The original windows were turned into sliding doors to bring the outdoors in. The lady of the house, who enjoys cooking for guests, has a kitchen facing the view of the picturesque horizon. —PHOTOS BY PAUL SAN JUAN
Almario designs an empty nesters’ pied-à-terre for entertaining
For the woman who loves to cook for guests, the kitchen becomes a social space, facing the balcony that gives a breathtaking view of Sierra Madre
This entrepreneurial couple are empty nesters. They’ve been slowly making a transition from a 320-sq m house to a 230-sq m condominium. For design firm Atelier Almario, the downsizing entails a plan to maximize the space.
Interior designer Victoria “Ivy” Almario has to understand the clients’ needs and activities to create their condo living. The couple’s penthouse loft in a mixed-use development is a pied-à-terre for entertaining. Since the couple are frequent travelers, they also require ample storage for their suitcases.
The lady of the house is an art collector who needs shelves to display artworks and pottery. Moreover, there are space provisions should the couple finally decide to make the penthouse their permanent residence.
The clients also want a condo that’s like a luxury hotel suite.
The design challenges included the adjustment of the floor plan from a three-
bedroom loft to a single master bedroom and a public space, and working around existing plumbing.
In the original floor plan, the first floor had provisions for living room, kitchen, dining room and a bedroom. The second floor predictably had the master bedroom with a grand deck and a guest room.
Almario explains that the couple wanted to maximize the deck for entertaining al fresco. “We flipped the developer’s plan,” she says.
The owner told the developer to keep the spaces open and just provide the materials for the walls and flooring. The layout would be designed based on the owners’ needs.
The first floor was turned into the foyer, hidden storage area and master bedroom.
The second floor was transformed into an entertaining area. Since the wife loves to cook, the kitchen—flanked by the living and dining areas—is the focal point and faces the balcony that gives a sweeping picturesque view of the city and beyond, far into the horizon.
“We had to be mindful of the main utility lines which can’t be moved since they are part of the entire condo. Relocating the plumbing was like piecing
together a jigsaw puzzle,” says Almario.
Nonetheless, Atelier Almario felt fortunate to work with a bare unit that served as a blank canvas. The owners specified to the developer that they didn’t want partitions. They wanted the space customized to their needs. Hence, there were no thick walls, cabinetry and fixtures to knock down. The open space gave the design firm more options to explore the space potential.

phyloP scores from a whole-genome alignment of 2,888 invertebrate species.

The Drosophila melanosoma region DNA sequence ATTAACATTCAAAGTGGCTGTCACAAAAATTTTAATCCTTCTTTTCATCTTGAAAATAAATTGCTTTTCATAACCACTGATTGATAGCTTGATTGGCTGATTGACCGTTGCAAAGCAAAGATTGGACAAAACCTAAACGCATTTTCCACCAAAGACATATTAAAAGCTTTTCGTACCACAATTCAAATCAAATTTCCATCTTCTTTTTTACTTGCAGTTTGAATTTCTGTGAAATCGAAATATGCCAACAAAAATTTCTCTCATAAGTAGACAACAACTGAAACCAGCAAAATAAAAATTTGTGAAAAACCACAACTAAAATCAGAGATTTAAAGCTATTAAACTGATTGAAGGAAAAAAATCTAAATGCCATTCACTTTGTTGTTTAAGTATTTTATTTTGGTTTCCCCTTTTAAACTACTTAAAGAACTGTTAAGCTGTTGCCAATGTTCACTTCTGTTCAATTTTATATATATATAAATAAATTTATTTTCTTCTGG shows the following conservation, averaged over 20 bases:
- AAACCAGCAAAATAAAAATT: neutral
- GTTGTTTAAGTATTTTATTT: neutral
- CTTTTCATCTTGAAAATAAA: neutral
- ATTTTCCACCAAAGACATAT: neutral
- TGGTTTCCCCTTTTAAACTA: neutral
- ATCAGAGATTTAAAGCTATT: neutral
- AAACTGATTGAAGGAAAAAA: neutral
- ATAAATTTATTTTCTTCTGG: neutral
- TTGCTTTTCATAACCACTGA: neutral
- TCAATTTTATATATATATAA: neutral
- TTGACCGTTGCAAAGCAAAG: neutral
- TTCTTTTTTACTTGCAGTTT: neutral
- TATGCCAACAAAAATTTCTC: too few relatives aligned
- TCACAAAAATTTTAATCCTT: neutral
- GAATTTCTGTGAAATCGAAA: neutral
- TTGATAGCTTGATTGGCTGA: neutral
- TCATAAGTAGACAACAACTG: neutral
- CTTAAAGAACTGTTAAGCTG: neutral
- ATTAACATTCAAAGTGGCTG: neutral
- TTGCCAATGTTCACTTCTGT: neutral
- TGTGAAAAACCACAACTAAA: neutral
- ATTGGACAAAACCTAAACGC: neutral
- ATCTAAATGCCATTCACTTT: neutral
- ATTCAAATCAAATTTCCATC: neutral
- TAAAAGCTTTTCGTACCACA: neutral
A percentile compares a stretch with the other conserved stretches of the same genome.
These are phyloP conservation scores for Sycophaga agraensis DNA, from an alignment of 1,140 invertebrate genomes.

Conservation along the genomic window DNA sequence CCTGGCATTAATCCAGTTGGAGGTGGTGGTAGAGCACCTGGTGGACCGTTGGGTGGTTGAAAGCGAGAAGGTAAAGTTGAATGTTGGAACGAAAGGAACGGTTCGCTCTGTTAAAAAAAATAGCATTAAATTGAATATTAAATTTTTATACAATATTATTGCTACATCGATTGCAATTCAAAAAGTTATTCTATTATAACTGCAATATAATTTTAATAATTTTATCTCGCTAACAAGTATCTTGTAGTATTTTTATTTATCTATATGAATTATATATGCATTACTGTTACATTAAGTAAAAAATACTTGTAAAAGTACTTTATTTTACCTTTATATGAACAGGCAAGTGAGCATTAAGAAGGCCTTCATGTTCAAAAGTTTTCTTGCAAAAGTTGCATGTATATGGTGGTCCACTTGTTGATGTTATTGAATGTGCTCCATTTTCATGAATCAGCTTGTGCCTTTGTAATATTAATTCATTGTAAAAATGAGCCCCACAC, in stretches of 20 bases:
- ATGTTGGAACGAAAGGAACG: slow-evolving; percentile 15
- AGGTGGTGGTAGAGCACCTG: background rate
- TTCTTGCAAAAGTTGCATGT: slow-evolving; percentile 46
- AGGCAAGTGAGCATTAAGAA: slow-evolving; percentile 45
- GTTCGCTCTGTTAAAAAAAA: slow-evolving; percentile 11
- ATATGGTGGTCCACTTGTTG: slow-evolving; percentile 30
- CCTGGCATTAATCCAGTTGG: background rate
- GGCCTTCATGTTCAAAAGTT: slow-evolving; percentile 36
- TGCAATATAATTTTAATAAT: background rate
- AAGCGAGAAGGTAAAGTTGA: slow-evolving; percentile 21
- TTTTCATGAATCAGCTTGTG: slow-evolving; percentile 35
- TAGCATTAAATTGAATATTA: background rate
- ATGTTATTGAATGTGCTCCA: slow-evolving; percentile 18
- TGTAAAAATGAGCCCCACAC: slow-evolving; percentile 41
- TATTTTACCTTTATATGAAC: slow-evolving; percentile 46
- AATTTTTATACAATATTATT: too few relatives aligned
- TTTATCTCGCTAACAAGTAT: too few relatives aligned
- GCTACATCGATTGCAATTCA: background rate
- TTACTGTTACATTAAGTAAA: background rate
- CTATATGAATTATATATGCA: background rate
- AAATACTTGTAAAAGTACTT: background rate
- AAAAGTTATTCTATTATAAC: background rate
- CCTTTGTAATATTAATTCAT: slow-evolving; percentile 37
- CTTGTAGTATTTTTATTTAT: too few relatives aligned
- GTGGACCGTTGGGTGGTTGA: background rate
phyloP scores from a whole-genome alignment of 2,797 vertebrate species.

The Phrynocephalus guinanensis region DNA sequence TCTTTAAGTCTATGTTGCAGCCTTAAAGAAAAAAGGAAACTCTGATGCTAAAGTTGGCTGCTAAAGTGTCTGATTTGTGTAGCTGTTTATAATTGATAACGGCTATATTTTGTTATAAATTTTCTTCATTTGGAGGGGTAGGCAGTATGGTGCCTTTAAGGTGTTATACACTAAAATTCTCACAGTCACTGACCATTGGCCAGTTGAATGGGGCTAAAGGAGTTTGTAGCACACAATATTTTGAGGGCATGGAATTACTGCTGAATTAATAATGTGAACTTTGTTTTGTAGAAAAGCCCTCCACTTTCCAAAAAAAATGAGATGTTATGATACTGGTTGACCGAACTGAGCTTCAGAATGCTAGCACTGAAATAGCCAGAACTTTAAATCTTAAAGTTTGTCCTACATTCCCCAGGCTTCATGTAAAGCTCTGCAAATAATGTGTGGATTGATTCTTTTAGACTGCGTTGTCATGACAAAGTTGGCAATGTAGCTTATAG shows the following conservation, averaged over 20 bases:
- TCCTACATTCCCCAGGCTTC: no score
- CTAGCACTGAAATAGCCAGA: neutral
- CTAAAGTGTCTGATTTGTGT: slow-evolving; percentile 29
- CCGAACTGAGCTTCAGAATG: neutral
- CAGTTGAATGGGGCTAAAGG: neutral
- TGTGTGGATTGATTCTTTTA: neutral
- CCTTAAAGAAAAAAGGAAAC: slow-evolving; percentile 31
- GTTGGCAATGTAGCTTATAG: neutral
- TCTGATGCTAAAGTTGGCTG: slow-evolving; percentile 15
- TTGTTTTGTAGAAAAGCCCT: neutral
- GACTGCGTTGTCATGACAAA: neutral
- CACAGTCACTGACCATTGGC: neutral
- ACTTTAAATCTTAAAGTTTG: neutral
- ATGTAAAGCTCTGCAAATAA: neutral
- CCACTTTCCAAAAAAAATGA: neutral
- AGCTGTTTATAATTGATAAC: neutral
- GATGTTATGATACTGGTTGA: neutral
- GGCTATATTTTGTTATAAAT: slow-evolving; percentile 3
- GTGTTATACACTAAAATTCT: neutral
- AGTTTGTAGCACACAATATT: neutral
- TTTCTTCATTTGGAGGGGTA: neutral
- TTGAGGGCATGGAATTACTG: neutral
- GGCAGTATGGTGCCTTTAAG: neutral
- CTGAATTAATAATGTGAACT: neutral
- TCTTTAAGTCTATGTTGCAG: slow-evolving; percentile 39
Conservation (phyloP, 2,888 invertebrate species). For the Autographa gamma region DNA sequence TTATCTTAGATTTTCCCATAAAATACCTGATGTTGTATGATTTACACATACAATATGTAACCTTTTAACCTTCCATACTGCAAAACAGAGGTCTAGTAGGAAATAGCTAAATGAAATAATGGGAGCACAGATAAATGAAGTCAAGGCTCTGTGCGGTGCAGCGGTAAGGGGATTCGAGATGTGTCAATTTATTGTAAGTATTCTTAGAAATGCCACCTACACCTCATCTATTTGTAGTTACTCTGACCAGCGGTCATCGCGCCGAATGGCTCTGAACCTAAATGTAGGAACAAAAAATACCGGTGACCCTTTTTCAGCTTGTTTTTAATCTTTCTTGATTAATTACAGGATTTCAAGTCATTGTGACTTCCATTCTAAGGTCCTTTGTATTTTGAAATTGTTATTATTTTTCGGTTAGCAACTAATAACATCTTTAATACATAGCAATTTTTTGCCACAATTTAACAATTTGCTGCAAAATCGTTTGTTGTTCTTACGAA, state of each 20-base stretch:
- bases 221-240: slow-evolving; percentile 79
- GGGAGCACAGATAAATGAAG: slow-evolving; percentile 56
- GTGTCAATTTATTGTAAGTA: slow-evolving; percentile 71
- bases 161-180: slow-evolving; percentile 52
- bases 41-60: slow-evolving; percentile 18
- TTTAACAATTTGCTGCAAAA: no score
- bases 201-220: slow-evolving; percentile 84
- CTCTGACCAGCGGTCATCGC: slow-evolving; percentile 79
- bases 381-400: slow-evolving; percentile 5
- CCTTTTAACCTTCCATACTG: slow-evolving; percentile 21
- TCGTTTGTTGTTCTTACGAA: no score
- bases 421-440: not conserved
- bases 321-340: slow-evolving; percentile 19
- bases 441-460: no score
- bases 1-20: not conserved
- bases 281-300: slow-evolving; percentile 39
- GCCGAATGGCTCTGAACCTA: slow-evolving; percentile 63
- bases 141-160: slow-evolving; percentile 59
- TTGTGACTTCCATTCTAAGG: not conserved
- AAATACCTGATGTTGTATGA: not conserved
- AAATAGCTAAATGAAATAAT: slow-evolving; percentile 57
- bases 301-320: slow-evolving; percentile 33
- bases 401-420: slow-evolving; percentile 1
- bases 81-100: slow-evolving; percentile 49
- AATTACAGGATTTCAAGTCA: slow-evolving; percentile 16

The home is welcoming. The foyer reveals the condo’s neutral color palette and with its display of artworks, the owners’ passion for art collecting.
The surface treatments reflect the signature polished style of Atelier Almario—textured wallpaper, antique gray marble stairs and a glass baluster leading to the second floor.
Hall closet doors made of wooden slats not only disguise the generous storage for luggage, golf bags and shoes, but also make an artistic statement. The sculptures by Bullet Demetera and Ramon Orlina create a powerful impact.
The master bedroom is glammed up with an upholstered tufted leather headboard. Its bed is flanked by two palisander blue marble side tables. A deep tufted sofa in front of the bed also doubles as a day bed.
The room is surrounded by customized metal shelves which display works by BenCab and Arturo Luz. There’s a sculpture of a human by Juan Sajid Imao with the signature sarimanok comb by his father Abdulmari Imao.
Like in a hotel room, it has a hidden mini refrigerator.
On the second floor, the plumbing lines in the original plan are maintained.
The kitchen is located on what was meant to be the bedroom, bathroom and toilet. The bathroom sink is now the kitchen sink. The range hood was also taken into consideration. The kitchen’s focal point is the Caesarstone quartz island, surrounded by lacquered cabinetry.
The compact space was designed to give the illusion of bigger space.
The open balcony makes the condominium look bigger. For spatial impact, the windows were converted into large sliding doors.
Opening up this wall captures the view of the deck and blurs the boundaries between the interior and exterior. It also makes a seamless transition from the kitchen, living and dining rooms into the balcony.
Full-length silver gray curtains emphasize the ceiling height and make the space seem taller. The pale silver shade also brings in more light to make the room seem bigger.
Another way to visually enlarge the compact condominium is through the continuity of unifying colors and materials. The antique gray flooring in the main area continues toward the staircase.
The gray scheme is used throughout the penthouse. This allows the eye to travel smoothly across various open spaces. Its neutral tone is both soothing and dramatic.
In Atelier Almario style, a healthy dose of shine is created by reflective surfaces and the layering of high-gloss lacquer, stainless steel and mirrors—all of which make the condo more glamorous.
Metal shelves are built on both floors not only for visual continuity, but also to serve as design solution for lack of wall space to display art.
The furniture is a mix of premium brands and customized pieces chosen in proportion to the space. The pieces allow the hosts to arrange the furniture for intimate conversations or for entertaining more guests.
The balcony is luxuriously paved with faux turf and decked with a customized stainless-steel bar, a dining area and outdoor furniture by Kenneth Cobonpue.
At parties, the owners share their passion for wine collecting with friends while savoring the views of the Sierra Madre and Laguna de Bay.—CONTRIBUTED